Month: November 2011

Art week 11 at Catholic Schoolhouse

Homeschool Ideas

Art: Quilting. Several students returned this week with finished nine-patch blocks! They worked on reinforcing their seams to get rid of any holes while the rest of the class continued to work on their blocks. I have been most impressed by two of our younger students in the class (ages 4 1/2 and 5 1/2). They had almost finished their block before we left today, and they were sewing very nicely. Hopefully, this is encouragement for some of our older students.

What is the benefit in sewing a nine-patch block? Firstly, the students have been so excited about this project because they realize this is not just an activity to keep them busy, but they are making a real thing, a blanket to be used by some child somewhere. They look at the seams in their clothes and realize they, too, can make clothes, socks, dresses for dolls, even priestly vestments! They are learning a real job. This means a great deal to young children (to learn to do adult things and to learn to build useful things), and this gift of the child should never be devalued, lest they stop wishing to become adults. To help them understand more fully the nature of their job, I recommend reminding your children that needles are tools and as such should be treated with special care. They would never play with Dad’s chainsaw! The same rule applies to very small tools.

Secondly, the hand-eye coordination that is needed to sew helps the child with the virtues of patience and fortitude. This is a difficult task especially for our youngest students, and they must sit quietly and focus on their task if they wish to do well.

Finally, for those of you who prefer the mundane argument over one of idealism, sewing will also improve the fine motor skills needed for writing.

Completed 9-Patch Blocks are due next week.

Our Jesse Tree Bible Readings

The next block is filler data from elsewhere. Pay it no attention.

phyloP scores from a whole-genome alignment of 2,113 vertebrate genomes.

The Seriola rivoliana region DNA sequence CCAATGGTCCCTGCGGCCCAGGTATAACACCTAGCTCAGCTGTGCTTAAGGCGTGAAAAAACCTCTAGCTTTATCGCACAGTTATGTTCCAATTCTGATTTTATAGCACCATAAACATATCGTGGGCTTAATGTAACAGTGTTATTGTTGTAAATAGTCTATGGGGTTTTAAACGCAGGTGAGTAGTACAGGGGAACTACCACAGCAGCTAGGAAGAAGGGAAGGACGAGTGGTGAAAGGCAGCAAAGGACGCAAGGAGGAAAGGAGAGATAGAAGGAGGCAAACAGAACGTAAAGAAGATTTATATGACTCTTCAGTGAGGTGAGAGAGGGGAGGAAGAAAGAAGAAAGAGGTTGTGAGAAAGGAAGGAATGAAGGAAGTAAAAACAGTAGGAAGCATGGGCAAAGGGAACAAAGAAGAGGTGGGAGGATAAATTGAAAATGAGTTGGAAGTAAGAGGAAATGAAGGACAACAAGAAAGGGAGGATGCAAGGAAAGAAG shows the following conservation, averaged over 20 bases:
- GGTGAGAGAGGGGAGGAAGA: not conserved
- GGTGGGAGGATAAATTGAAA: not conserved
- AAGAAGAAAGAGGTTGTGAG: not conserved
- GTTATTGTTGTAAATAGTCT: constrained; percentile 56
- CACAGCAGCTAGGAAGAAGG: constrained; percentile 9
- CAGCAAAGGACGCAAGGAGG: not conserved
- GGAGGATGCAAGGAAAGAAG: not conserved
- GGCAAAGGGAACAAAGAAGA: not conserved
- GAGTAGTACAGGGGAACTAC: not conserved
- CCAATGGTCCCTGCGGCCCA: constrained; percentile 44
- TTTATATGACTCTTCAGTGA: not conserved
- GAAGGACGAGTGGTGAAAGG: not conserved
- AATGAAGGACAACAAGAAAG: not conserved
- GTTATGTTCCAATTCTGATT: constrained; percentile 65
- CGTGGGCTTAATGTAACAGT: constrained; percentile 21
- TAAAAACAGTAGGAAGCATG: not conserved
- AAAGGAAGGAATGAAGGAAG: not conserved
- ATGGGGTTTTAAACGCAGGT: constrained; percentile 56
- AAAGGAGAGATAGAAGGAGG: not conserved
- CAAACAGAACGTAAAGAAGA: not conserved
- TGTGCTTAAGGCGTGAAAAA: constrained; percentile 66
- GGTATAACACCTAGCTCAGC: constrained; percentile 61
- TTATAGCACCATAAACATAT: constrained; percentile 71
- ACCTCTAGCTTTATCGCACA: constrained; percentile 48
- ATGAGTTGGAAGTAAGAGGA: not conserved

Homeschool Ideas
Here are the readings we use for our Jesse Tree. I prefer this set of readings for its focus on the Old Testament prophecies of Christ’s coming and birth as well as on man’s need for a savior. They make for a good reflection as process toward Christmas. Some of the readings are a bit long for toddlers, so I let them roam around the living room during the readings if necessary to maintain a respectful silence.
  • For our evening readings, we use the Ignatius Press The Holy Bible: Revised Standard Edition. Every day Bible reading for the children comes from the above children’s Bible.

    1. Gen. 1:24-28

  • 2. Gen. 3:1-24
  • 3. Gen. 6:11-22; 8:6-12; 9:11-17
  • 4. Gen. 12:1-7; 13:2-18; 18:1
  • 5. Gen. 18:1-15; 21:1-7
  • 6. Gen. 22: 1-14
  • 7. Gen. 27:41- 28:22
  • 8. Gen. 37:1-36
  • 9. Exodus 3:1-10
  • 10. Exodus 15: 19-21
  • 11. 1 Samuel 3: 1-21
  • 12. Isaiah 11:1
  • 13. 1 Samuel 16:14-23
  • 14. 1 Kings 3:3-28
  • 15. Isaiah 6:1-8
  • 16. Jeremiah 31:31-34
  • 17. Hebrews 1:1-14
  • 18. Malachi 3:1-4
  • 19. Luke 1:39-45
  • 20. Luke 1:26-35
  • 21. Matthew 3:1-6
  • 22. Matthew 1:18-25
  • 23. Matthew 2:1-12
  • 24. Luke 2:1-7

Note that the numbers correspond with numbers on our Free Jesse Tree Ornaments Template and instructions for the ornaments are here.

If I recall correctly, the above suggested readings can also be found similarly presented in The Catholic Home: Celebrations and Traditions for Holidays, Feast Days, and Every Day

FREE Jesse Tree Ornaments download

Coloring PagesHomeschool Ideas
Inside each box is a homemade ornament for the Jesse tree. As we count down to Christmas, we open each drawer and turn it around to slowly reveal a Christmas scene.

As mentioned in a previous post, we have a modified advent calendar that serves as our Jesse Tree Ornaments’ storage-case.

My daughter just made the ornaments today, and I made an extra template to share online! Here is the free download: Jesse Tree Ornaments to Color.

How to make the ornaments:

  1. Color the pictures.
  2. Cut the pictures out.
  3. Glue the pictures to construction paper with a glue stick.
  4. Cut out the ornaments.
  5. Punch a hole in the ornaments.
  6. Tie thread through the hole.
We chose green construction paper for “leaves”.
The ornaments are small enough to fit into our little advent calendar drawers.

 

 

Our Best Chicken Soup Biscuits Yet!

RecipesThe Rolling Acres Farm

During Advent, we eat a great amount of soup and biscuits…okay, the entire year we eat a great amount of soup and biscuits! This gives us plenty of opportunity to try new recipes and additives (parmesan, parsley, etc.). The recipe below is a new favorite, though, I must warn you that I do not measure anything when making biscuits, so the measurements given are “estimates” in the broadest sense of the word. Good luck!

  • 1 1/2 c. wheat flour
  • 1/2 c. all-purpose flour
  • 1/4 c corn meal
  • 2 T ground flax seed
  • 1/2 c. Parmesan
  • 1/4 c. parsley
  • 1 t. baking powder
  • 1/2 t. baking soda
  • 1 t. salt
  • 1 1/2 c plain yogurt
  • a splash of milk

Mix all dry ingredients together, then stir in wet ingredients (just enough to moisten everything). Spoon batter onto cookie sheet and bake at 350 degrees Fahrenheit for 15-20 minutes. These are best hot and with chicken noodle soup, so try not to have left-overs!